San Diego, 6 other prosecutors warn of surge in deadly DUI crashes
Prosecutors in San Diego and six other California counties warned Wednesday that they are seeing a rapid rise in deadly DUI crashes just as people begin socializing for the holidays and planning New Year's Eve outings.
Traffic fatalities jumped 15% statewide, comparing the most recent statistics for October to a year ago, though not all were linked to impaired driving.
The district attorneys largely blamed the coronavirus pandemic.
“We’ve been facing a very difficult time for the last almost two years now,” said Sacramento County District Attorney Anne Marie Schubert. “I don’t think it’s a coincidence that we’re seeing increased DUI fatalities.”
“This has been a very stressful time for everybody,” added Fresno County District Attorney Lisa Smittcamp. “Alcohol sales have gone up, alcohol consumption has gone up.”
The increase in people killed in DUI crashes in California "echoes a similar trend occurring nationwide,” California Highway Patrol spokeswoman Fran Clader said separately.
She cited a June warning from the National Highway Traffic Safety Administration that early estimates showed an increase in traffic fatalities nationwide in 2020. The agency listed the leading causes as impaired driving, speeding, and failing to wear a seatbelt.
California's second-largest county “is struggling with its worst episode of deadly DUI crashes in two decades,” said San Diego County District Attorney Summer Stephan, with 37 deaths to date — about double its historical average.
Sacramento County vehicular manslaughter while intoxicated cases climbed incrementally from 2017 through last year, but more than doubled this year from 12 to 27.
Among the victims is Mike Dodson, 76, who died three weeks after he was struck while biking on a popular Sacramento County paved trail in June, said Schubert. A 25-year-old man faces murder, gross vehicular manslaughter while intoxicated and other charges.
“We can never forget that there are human beings that will never be back to share this holiday season with their families,” said Schubert, who is running a law-and-order campaign for state attorney general.
Kern County District Attorney Cynthia Zimmer filed twice as many fatal DUI-related charges this year, with 26 dead, as she did last year when 11 people were killed.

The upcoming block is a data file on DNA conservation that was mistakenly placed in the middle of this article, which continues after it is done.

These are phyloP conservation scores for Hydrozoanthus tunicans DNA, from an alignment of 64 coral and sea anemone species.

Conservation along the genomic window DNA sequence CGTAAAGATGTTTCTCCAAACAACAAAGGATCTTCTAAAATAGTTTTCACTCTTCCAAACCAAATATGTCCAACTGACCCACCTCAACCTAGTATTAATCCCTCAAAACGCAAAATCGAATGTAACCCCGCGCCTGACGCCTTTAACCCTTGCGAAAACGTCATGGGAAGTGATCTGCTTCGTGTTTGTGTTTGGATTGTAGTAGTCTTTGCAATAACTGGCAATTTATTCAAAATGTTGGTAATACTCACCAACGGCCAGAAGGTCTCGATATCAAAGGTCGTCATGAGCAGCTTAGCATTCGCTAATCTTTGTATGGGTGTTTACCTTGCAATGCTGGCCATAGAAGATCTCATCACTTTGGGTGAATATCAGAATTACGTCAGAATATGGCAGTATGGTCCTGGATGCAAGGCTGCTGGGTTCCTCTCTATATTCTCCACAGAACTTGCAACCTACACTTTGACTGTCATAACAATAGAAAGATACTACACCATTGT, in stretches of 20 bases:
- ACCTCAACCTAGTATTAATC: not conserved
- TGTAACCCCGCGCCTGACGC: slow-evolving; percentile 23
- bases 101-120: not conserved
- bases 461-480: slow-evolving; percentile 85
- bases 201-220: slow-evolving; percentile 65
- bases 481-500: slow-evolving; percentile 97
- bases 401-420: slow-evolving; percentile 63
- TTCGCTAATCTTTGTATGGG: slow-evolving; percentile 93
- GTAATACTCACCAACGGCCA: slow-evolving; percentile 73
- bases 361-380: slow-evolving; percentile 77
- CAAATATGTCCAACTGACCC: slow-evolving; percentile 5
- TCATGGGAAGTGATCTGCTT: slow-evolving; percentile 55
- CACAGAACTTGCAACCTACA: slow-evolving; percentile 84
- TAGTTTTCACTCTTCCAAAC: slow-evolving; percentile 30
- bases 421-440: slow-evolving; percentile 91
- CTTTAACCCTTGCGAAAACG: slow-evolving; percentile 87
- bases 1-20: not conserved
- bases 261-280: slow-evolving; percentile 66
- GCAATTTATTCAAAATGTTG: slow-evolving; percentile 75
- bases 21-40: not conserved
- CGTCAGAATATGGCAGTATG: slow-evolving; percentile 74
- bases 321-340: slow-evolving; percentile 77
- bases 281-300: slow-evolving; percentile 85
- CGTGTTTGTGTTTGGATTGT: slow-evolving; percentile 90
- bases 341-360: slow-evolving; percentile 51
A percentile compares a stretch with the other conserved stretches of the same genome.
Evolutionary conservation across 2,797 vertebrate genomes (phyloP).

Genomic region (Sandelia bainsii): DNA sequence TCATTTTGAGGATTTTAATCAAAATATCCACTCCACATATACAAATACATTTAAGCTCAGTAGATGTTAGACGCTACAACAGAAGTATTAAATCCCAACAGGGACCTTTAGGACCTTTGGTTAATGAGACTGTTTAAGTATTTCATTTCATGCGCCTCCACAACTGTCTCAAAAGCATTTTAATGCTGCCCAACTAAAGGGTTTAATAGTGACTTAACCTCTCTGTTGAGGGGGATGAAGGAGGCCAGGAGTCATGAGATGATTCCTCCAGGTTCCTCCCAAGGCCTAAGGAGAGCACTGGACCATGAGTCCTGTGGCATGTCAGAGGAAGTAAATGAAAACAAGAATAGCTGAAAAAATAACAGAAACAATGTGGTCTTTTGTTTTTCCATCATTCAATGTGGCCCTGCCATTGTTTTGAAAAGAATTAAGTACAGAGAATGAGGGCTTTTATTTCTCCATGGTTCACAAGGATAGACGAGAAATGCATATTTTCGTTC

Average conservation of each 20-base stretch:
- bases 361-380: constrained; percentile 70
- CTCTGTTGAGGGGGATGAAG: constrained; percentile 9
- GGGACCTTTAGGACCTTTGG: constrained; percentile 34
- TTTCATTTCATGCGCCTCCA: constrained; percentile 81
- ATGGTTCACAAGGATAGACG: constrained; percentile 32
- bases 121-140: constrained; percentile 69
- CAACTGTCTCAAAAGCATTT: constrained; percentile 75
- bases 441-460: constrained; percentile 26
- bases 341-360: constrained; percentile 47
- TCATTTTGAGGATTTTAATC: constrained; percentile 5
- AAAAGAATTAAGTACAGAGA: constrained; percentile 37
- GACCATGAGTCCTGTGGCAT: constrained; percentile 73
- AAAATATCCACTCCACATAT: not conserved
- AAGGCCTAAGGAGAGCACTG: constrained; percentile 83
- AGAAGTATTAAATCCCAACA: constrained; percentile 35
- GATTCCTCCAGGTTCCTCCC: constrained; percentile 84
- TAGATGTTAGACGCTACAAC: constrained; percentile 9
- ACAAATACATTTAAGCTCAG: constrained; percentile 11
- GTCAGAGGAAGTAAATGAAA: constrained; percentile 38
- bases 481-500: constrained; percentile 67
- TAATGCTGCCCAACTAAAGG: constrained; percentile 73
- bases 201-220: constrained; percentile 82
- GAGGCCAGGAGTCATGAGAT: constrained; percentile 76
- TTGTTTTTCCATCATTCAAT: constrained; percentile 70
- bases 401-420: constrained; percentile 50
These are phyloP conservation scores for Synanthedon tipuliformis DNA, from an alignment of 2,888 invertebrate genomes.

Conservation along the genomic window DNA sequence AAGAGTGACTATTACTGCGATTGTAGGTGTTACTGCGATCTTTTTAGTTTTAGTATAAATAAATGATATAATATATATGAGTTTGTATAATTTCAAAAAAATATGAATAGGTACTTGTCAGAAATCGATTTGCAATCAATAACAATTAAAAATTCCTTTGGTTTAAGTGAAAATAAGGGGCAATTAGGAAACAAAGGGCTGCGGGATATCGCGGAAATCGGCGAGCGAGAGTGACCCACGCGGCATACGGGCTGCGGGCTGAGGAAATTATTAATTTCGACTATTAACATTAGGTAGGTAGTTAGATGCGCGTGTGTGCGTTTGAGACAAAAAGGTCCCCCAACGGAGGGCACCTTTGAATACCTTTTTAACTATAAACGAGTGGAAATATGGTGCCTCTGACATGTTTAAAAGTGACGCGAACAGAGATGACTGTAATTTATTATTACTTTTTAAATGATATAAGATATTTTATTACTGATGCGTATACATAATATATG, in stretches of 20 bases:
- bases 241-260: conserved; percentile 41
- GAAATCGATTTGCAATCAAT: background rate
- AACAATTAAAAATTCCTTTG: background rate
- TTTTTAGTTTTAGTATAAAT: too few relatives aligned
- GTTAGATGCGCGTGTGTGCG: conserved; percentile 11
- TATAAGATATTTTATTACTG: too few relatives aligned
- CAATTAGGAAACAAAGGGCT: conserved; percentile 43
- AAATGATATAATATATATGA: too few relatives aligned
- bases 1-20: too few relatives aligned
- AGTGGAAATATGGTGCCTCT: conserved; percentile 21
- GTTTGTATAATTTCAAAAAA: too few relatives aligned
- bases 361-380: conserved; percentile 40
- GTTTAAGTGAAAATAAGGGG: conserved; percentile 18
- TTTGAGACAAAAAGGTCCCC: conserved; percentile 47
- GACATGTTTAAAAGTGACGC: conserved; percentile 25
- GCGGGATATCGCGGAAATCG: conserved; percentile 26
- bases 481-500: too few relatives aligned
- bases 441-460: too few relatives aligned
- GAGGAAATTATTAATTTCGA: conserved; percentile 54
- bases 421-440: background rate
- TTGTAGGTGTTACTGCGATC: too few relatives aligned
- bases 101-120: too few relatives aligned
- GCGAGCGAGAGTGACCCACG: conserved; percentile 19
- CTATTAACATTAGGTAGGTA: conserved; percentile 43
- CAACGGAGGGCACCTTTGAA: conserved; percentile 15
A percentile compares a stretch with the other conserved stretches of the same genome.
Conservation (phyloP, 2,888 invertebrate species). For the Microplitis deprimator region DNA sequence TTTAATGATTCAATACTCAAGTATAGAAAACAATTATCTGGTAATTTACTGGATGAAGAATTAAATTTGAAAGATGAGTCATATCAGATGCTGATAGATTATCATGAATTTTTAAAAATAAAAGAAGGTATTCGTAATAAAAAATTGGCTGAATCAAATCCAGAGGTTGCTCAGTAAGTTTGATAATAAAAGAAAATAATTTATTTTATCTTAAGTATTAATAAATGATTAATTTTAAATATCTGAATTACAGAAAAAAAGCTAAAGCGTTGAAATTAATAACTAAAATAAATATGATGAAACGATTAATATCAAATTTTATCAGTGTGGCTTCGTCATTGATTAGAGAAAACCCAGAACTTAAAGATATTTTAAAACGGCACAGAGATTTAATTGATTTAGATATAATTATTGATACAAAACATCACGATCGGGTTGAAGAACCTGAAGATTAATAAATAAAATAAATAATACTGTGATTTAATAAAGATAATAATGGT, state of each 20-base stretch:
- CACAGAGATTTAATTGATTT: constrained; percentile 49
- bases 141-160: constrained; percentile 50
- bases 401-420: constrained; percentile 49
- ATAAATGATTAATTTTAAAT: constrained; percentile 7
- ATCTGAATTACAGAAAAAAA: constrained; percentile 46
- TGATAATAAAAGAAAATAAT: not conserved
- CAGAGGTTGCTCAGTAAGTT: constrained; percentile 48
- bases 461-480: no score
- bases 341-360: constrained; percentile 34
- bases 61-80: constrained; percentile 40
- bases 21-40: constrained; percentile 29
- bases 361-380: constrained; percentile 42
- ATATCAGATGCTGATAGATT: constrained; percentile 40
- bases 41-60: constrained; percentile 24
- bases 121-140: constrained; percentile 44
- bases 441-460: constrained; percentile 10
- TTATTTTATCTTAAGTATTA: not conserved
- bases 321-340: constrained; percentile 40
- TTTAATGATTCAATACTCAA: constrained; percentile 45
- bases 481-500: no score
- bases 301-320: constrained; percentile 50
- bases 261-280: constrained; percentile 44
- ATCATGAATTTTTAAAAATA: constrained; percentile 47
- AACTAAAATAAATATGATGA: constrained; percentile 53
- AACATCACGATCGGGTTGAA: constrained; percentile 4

DUI deaths dipped last year before doubling to 14 so far this year in El Dorado County. Vehicular manslaughter cases involving intoxication increased from one last year to five this year in Yolo County, also a smaller county in the Sacramento area.
Statewide, fatal crashes and victims increased steadily since 2018, according to the CHP, and though numbers are down so far this year, they are expected to rise.
Deadly crashes statewide rose from 700 in 2018 to 720 in 2019 and 824 last year, according to the figures compiled for The Associated Press. There were 519 reported so far this year.
Similarly, fatality victims ticked up from 816 in 2018 to 818 in 2019 but jumped to 941 last year, with 579 so far this year.
The statistics seem to indicate more deadly results in recent years, though the CHP couldn't provide an explanation. Both the number of injury crashes and injury victims declined over the four-year period, even as the number of fatalities increased.
There were nearly 14,000 injury crashes and nearly 21,000 injured victims in 2018. They fell to 12,602 injury crashes and 18,344 injured victims by last year, though those figures are still considered to be preliminary.
At least 38 people were killed in crashes in California during the 78-hour period surrounding last year's Christmas holiday, the CHP said. It didn't say how many were considered to be the result of DUIs, but noted CHP officers made 573 arrests for driving under the influence during that period.
California officials last week launched a “Don’t Let Drunk Drive/Don’t Let High Drive” campaign. And all available CHP officers will be on the road this year from 6 p.m. Friday through Sunday.
The CHP on Wednesday highlighted five laws, all but one enacted this year, though only two take effect Jan. 1. One requires those under age 18 to wear helmets while riding horses on paved roadways; the second clarifies the definition of tribal emergency vehicles.
But a law that took effect July 1 increased the penalty for repeated use of a handheld cellphone while driving. Penalties for participating in “sideshows” will increase July 1, 2025. And in 2027, a new exemption kicks in for towing recreational trailers.